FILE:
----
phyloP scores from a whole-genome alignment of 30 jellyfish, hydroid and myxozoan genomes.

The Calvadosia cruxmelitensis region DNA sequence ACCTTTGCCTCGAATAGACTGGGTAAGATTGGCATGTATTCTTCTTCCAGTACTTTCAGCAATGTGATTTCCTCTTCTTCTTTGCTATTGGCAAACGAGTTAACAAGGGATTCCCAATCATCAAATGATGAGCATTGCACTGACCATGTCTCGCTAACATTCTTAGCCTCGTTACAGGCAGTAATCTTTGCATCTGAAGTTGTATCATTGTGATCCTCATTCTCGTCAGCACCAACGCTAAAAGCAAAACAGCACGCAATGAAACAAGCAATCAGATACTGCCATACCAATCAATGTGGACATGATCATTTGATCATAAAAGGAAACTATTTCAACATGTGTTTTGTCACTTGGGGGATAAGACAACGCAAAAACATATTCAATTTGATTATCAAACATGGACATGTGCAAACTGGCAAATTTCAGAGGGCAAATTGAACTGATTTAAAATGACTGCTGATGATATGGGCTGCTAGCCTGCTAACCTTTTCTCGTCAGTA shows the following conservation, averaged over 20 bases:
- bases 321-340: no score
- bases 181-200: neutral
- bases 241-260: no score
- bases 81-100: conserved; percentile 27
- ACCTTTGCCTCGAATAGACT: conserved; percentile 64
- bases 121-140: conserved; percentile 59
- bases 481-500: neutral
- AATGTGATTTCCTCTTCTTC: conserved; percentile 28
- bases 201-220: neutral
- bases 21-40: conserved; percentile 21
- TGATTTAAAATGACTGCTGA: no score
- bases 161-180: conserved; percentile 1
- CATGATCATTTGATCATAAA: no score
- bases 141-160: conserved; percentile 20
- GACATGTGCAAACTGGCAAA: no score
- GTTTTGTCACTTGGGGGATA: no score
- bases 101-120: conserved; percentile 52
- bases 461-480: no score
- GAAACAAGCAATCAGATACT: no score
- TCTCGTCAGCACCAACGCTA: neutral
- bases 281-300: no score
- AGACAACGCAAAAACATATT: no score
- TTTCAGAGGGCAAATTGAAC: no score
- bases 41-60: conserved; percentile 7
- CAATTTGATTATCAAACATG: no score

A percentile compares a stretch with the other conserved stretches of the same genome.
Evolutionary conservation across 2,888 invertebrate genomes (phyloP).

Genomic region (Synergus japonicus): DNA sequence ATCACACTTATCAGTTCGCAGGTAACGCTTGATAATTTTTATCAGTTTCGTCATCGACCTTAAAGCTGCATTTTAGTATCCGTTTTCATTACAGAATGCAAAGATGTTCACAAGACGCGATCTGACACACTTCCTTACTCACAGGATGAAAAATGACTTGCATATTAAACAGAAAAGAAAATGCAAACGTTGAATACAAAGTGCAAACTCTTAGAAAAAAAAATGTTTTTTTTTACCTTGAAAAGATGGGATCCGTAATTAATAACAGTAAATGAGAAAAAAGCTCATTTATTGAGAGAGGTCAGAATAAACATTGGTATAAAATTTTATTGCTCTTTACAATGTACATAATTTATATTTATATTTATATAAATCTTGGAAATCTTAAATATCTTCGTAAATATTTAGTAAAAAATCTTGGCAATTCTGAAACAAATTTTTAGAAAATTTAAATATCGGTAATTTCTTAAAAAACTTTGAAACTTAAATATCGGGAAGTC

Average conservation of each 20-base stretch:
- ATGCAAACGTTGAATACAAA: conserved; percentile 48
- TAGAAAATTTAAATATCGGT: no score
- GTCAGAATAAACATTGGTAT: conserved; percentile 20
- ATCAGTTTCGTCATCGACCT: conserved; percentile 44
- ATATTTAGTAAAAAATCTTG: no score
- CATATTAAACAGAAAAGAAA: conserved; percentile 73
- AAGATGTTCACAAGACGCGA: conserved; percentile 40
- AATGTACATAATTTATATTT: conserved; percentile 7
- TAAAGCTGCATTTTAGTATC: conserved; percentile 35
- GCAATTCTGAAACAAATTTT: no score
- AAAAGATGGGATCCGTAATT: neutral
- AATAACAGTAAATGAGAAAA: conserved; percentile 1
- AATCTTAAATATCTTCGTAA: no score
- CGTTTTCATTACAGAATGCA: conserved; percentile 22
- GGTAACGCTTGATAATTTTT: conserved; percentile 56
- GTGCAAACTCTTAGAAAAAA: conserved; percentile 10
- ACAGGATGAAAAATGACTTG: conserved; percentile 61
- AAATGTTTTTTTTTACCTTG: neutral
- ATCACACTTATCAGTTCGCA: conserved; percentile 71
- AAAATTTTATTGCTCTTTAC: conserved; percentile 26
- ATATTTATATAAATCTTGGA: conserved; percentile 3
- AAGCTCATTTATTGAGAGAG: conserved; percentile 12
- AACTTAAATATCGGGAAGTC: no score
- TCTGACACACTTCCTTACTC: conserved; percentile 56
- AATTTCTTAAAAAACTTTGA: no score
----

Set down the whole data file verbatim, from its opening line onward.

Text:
phyloP scores from a whole-genome alignment of 30 jellyfish, hydroid and myxozoan genomes.

The Calvadosia cruxmelitensis region DNA sequence ACCTTTGCCTCGAATAGACTGGGTAAGATTGGCATGTATTCTTCTTCCAGTACTTTCAGCAATGTGATTTCCTCTTCTTCTTTGCTATTGGCAAACGAGTTAACAAGGGATTCCCAATCATCAAATGATGAGCATTGCACTGACCATGTCTCGCTAACATTCTTAGCCTCGTTACAGGCAGTAATCTTTGCATCTGAAGTTGTATCATTGTGATCCTCATTCTCGTCAGCACCAACGCTAAAAGCAAAACAGCACGCAATGAAACAAGCAATCAGATACTGCCATACCAATCAATGTGGACATGATCATTTGATCATAAAAGGAAACTATTTCAACATGTGTTTTGTCACTTGGGGGATAAGACAACGCAAAAACATATTCAATTTGATTATCAAACATGGACATGTGCAAACTGGCAAATTTCAGAGGGCAAATTGAACTGATTTAAAATGACTGCTGATGATATGGGCTGCTAGCCTGCTAACCTTTTCTCGTCAGTA shows the following conservation, averaged over 20 bases:
- bases 321-340: no score
- bases 181-200: neutral
- bases 241-260: no score
- bases 81-100: conserved; percentile 27
- ACCTTTGCCTCGAATAGACT: conserved; percentile 64
- bases 121-140: conserved; percentile 59
- bases 481-500: neutral
- AATGTGATTTCCTCTTCTTC: conserved; percentile 28
- bases 201-220: neutral
- bases 21-40: conserved; percentile 21
- TGATTTAAAATGACTGCTGA: no score
- bases 161-180: conserved; percentile 1
- CATGATCATTTGATCATAAA: no score
- bases 141-160: conserved; percentile 20
- GACATGTGCAAACTGGCAAA: no score
- GTTTTGTCACTTGGGGGATA: no score
- bases 101-120: conserved; percentile 52
- bases 461-480: no score
- GAAACAAGCAATCAGATACT: no score
- TCTCGTCAGCACCAACGCTA: neutral
- bases 281-300: no score
- AGACAACGCAAAAACATATT: no score
- TTTCAGAGGGCAAATTGAAC: no score
- bases 41-60: conserved; percentile 7
- CAATTTGATTATCAAACATG: no score

A percentile compares a stretch with the other conserved stretches of the same genome.
Evolutionary conservation across 2,888 invertebrate genomes (phyloP).

Genomic region (Synergus japonicus): DNA sequence ATCACACTTATCAGTTCGCAGGTAACGCTTGATAATTTTTATCAGTTTCGTCATCGACCTTAAAGCTGCATTTTAGTATCCGTTTTCATTACAGAATGCAAAGATGTTCACAAGACGCGATCTGACACACTTCCTTACTCACAGGATGAAAAATGACTTGCATATTAAACAGAAAAGAAAATGCAAACGTTGAATACAAAGTGCAAACTCTTAGAAAAAAAAATGTTTTTTTTTACCTTGAAAAGATGGGATCCGTAATTAATAACAGTAAATGAGAAAAAAGCTCATTTATTGAGAGAGGTCAGAATAAACATTGGTATAAAATTTTATTGCTCTTTACAATGTACATAATTTATATTTATATTTATATAAATCTTGGAAATCTTAAATATCTTCGTAAATATTTAGTAAAAAATCTTGGCAATTCTGAAACAAATTTTTAGAAAATTTAAATATCGGTAATTTCTTAAAAAACTTTGAAACTTAAATATCGGGAAGTC

Average conservation of each 20-base stretch:
- ATGCAAACGTTGAATACAAA: conserved; percentile 48
- TAGAAAATTTAAATATCGGT: no score
- GTCAGAATAAACATTGGTAT: conserved; percentile 20
- ATCAGTTTCGTCATCGACCT: conserved; percentile 44
- ATATTTAGTAAAAAATCTTG: no score
- CATATTAAACAGAAAAGAAA: conserved; percentile 73
- AAGATGTTCACAAGACGCGA: conserved; percentile 40
- AATGTACATAATTTATATTT: conserved; percentile 7
- TAAAGCTGCATTTTAGTATC: conserved; percentile 35
- GCAATTCTGAAACAAATTTT: no score
- AAAAGATGGGATCCGTAATT: neutral
- AATAACAGTAAATGAGAAAA: conserved; percentile 1
- AATCTTAAATATCTTCGTAA: no score
- CGTTTTCATTACAGAATGCA: conserved; percentile 22
- GGTAACGCTTGATAATTTTT: conserved; percentile 56
- GTGCAAACTCTTAGAAAAAA: conserved; percentile 10
- ACAGGATGAAAAATGACTTG: conserved; percentile 61
- AAATGTTTTTTTTTACCTTG: neutral
- ATCACACTTATCAGTTCGCA: conserved; percentile 71
- AAAATTTTATTGCTCTTTAC: conserved; percentile 26
- ATATTTATATAAATCTTGGA: conserved; percentile 3
- AAGCTCATTTATTGAGAGAG: conserved; percentile 12
- AACTTAAATATCGGGAAGTC: no score
- TCTGACACACTTCCTTACTC: conserved; percentile 56
- AATTTCTTAAAAAACTTTGA: no score